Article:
Yet in antitrust cases, the targeted companies’ rivals have a direct financial, as opposed to ethical, interest in the outcome. Assertions that antitrust law is in the public interest do not change the fact that the private motives of rivals, and even ambitious enforcers, are always lurking in the background. The idea that antitrust law helps consumers and that it has a role to play in the new economy deserves close examination.
Under antitrust law, a laundry list of business practices is regarded with suspicion, and other practices are outlawed altogether. But business transactions are fundamentally voluntary, non‐coercive dealings–unlike antitrust interventions. From this fresh perspective, one finds that even the most “despised” business behavior–such as collusion and megamergers–can be pro‐competitive and pro‐consumer. To the extent that antitrust regulations strike down practices that have efficiency justifications that are misunderstood or ignored, those regulations make individuals and society needlessly poorer.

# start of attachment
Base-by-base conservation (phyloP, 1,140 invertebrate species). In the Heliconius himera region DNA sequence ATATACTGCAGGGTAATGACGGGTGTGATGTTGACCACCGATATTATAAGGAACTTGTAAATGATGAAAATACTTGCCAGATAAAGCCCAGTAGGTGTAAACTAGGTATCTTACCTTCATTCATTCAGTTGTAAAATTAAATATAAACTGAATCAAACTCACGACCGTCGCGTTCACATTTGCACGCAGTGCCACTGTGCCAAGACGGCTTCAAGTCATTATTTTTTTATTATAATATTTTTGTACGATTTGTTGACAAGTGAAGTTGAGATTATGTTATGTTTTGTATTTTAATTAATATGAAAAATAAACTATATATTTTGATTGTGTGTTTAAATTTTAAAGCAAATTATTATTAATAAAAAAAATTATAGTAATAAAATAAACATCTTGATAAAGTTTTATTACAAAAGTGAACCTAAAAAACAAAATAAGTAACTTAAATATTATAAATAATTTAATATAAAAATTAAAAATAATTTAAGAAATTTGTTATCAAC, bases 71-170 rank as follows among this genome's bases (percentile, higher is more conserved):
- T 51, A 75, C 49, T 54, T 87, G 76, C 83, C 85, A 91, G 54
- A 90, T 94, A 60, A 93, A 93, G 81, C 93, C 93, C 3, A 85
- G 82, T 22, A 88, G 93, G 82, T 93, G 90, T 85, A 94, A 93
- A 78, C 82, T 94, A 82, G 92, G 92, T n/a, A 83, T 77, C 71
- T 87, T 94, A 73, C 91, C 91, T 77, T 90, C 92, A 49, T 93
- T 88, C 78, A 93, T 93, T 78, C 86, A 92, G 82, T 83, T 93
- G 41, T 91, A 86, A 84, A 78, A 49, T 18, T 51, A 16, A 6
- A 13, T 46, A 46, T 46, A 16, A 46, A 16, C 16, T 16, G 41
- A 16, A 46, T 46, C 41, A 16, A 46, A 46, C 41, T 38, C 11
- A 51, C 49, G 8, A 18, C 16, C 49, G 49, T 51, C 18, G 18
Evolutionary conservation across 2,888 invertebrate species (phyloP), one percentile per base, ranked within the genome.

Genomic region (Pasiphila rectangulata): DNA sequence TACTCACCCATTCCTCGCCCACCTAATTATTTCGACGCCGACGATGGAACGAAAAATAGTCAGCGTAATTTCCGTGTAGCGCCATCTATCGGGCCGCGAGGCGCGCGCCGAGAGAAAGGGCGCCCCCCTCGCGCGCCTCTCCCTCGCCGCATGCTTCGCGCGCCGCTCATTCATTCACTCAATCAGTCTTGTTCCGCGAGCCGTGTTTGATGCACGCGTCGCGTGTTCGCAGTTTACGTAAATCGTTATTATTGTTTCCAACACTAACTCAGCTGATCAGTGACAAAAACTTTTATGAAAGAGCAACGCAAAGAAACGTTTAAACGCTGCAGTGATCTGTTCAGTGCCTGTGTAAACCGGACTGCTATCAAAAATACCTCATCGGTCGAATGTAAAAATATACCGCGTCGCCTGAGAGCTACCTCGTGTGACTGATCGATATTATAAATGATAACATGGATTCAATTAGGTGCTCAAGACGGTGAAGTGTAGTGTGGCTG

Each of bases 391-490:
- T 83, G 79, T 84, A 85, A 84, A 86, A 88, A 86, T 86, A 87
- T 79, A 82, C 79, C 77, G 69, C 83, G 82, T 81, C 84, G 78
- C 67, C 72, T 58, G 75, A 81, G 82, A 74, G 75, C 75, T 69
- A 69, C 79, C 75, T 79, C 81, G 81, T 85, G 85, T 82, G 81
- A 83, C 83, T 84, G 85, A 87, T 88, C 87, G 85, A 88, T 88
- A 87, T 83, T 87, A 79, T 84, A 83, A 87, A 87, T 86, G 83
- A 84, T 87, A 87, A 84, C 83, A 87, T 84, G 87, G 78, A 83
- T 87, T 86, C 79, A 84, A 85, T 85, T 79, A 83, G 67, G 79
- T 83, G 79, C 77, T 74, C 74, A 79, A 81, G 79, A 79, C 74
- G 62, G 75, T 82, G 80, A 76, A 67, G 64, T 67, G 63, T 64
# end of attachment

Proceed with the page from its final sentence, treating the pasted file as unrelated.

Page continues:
The list of vilified business practices is long, but it needn’t be. A list of vilified trustbuster practices might be more helpful to consumers.